The ND1 gene of complex I is a mutational hot spot for Leber's hereditary optic neuropathy

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Abstract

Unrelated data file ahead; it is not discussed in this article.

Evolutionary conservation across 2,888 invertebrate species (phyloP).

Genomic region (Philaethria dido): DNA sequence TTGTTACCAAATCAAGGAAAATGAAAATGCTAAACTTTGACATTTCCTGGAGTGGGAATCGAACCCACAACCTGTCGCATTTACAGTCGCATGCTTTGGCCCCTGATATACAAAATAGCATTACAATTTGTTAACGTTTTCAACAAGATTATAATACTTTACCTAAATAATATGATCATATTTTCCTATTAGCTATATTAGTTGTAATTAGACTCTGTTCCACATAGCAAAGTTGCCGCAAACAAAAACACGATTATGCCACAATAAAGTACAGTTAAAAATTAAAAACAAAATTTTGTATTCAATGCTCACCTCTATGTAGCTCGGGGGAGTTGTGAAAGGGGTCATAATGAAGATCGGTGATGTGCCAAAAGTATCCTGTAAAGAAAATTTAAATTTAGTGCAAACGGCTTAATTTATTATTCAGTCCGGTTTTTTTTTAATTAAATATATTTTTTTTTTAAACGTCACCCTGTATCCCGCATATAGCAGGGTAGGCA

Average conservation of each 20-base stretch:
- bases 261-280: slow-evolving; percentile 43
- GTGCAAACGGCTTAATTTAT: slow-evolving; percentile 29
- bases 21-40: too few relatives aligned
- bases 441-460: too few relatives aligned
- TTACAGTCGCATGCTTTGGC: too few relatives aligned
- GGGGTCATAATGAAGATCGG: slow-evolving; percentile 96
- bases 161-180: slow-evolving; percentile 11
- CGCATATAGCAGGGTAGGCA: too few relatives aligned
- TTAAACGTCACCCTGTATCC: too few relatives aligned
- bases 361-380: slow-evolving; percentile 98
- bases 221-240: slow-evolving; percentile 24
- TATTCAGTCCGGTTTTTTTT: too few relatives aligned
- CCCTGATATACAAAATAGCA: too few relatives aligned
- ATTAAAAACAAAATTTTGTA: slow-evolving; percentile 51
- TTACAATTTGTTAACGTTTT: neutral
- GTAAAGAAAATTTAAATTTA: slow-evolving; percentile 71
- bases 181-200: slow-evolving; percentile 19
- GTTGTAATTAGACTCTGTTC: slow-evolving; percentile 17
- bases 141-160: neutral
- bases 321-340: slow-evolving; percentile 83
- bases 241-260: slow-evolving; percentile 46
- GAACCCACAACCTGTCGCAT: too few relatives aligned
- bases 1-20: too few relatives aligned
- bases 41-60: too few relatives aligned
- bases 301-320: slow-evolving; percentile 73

A novel mitochondrial DNA (mtDNA) transition (3733G→A) inducing the E143 K amino acid change at a very conserved site of the NADH dehydrogenase subunit 1 (ND1) was identified in a family with six maternally related individuals with Leber's hereditary optic neuropathy (LHON) and in an unrelated sporadic case, all negative for known mutations and presenting with the canonical phenotype. The transition was not detected in 1,082 control mtDNAs and was heteroplasmic in several individuals from both pedigrees. In addition, the mtDNAs of the two families were found to belong to different haplogroups (H and X), thus confirming that the 3733G→A mutation occurred twice independently. Phosphorus magnetic resonance spectroscopy disclosed an in vivo brain and skeletal muscle energy metabolism deficit in the four examined patients. Muscle biopsy from two patients showed slight mitochondrial proliferation with abnormal mitochondria. Biochemical investigations in platelets showed partially insensitive complex I to rotenone inhibition. We conclude that the 3733G→A transition is a novel cause of LHON and, after those at positions 3460 and 4171, is the third ND1 mutation to be identified in multiple unrelated families. This finding shows that, in addition to ND6, the ND1 subunit gene is also a mutational hot spot for LHON. Ann Neurol 2004;56:631–641

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